GM CEO Says Government Bailout Was Right Thing to Do

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The federal government's controversial decision to step in and save General Motors from insolvency was the right thing to do, the automaker's new Chief Executive Daniel Akerson (pictured) said Thursday in Detroit.

The Republican-leaning Akerson said he agreed with the decision to loan General Motors $50 billion to help restructure and modernize the iconic car company, despite his political beliefs, the Detroit Free Press newspaper reported.

Speaking to reporters during his first on-the-record session with the media since becoming CEO on Sept. 1, Akerson said GM's pending initial public offering of stock won't result in the government selling off its 61% equity stake in "one fell swoop." Rather, it will take a few years.

No Comment on the IPO


The automaker filed papers last month with the Securities and Exchange Commission to once again become a publicly traded company. GM will begin a "road show" -- soliciting investors to buy stock -- after the nation's mid-term elections Nov. 2, with the goal of holding the stock offering before December.

Akerson declined to answer additional questions about the IPO, citing federal regulations that require company management to keep quiet prior to the offering of stock, which some analysts expect will begin trading Nov. 18.

Akerson, 61, took over as CEO from Edward Whitacre, the former AT&T (T) chief executive tapped by President Obama to lead GM out of its government-backed bankruptcy reorganization. Whitacre remains GM's chairman, a post he will relinquish to Akerson at year's end.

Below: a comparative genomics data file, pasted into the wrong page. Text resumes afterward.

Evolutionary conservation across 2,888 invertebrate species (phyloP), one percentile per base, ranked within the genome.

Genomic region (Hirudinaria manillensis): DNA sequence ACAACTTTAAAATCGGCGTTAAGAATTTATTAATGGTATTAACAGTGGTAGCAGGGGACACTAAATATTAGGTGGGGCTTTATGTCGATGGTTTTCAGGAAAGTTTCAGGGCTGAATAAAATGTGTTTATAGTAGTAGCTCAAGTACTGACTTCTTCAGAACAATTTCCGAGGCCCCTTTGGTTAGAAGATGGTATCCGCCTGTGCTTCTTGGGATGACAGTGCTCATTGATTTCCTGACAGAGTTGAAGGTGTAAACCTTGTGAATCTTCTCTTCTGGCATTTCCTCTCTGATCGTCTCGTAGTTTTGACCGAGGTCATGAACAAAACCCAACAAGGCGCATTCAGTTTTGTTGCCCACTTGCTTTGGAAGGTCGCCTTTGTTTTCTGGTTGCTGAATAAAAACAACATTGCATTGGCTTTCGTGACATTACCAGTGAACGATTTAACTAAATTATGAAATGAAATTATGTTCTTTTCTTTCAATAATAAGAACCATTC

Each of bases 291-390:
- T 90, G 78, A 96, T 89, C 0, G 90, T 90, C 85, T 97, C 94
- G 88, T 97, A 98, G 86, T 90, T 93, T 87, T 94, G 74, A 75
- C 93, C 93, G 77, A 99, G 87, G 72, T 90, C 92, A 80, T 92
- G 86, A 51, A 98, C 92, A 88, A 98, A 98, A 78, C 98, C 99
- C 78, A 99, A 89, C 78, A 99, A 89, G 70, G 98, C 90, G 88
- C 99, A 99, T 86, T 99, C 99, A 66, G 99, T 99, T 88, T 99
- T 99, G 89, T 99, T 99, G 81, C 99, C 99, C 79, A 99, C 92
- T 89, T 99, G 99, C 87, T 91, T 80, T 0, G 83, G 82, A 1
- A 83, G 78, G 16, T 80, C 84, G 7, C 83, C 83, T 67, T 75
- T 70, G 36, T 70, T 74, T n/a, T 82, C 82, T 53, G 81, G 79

New CEO Plans to Stick Around

During Whitacre's short 10-month tenure as CEO, GM underwent a management shakeup. But Akerson said Thursday he plans to leave existing management intact, The Wall Street Journal reported. Also unlike Whitacre, who said he had no plans to remain long term at GM when he accepted the position, Akerson said he "is not here for the short term."

He also said GM's struggling European unit, Opel, will take some time to repair. But the Germany-based company doesn't need a partner.

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Further, Akerson said GM management is preparing for negotiations next year with the United Auto Workers union, a relationship, he said isn't viewed as adversarial. The UAW holds a 17.5% stake in GM through its health care trust. GM, Akerson said, will weigh sacrifices made by workers over the last few years now that GM is making money.

GM has reported two successive quarters of profits following a $4.3 billion loss recorded in the last six months of last year, after emerging from bankruptcy.

Last week, GM disclosed Akerson would be paid $9 million as CEO, including an annual salary of $1.7 million. The former Carlyle Group managing director will also receive a portion of his salary in the form of stock, totaling $5.3 million, which will be paid out over three years beginning September 2011. Akerson will also get $2 million in restricted stock through GM's long-term incentive plan, according to a filing with the SEC.
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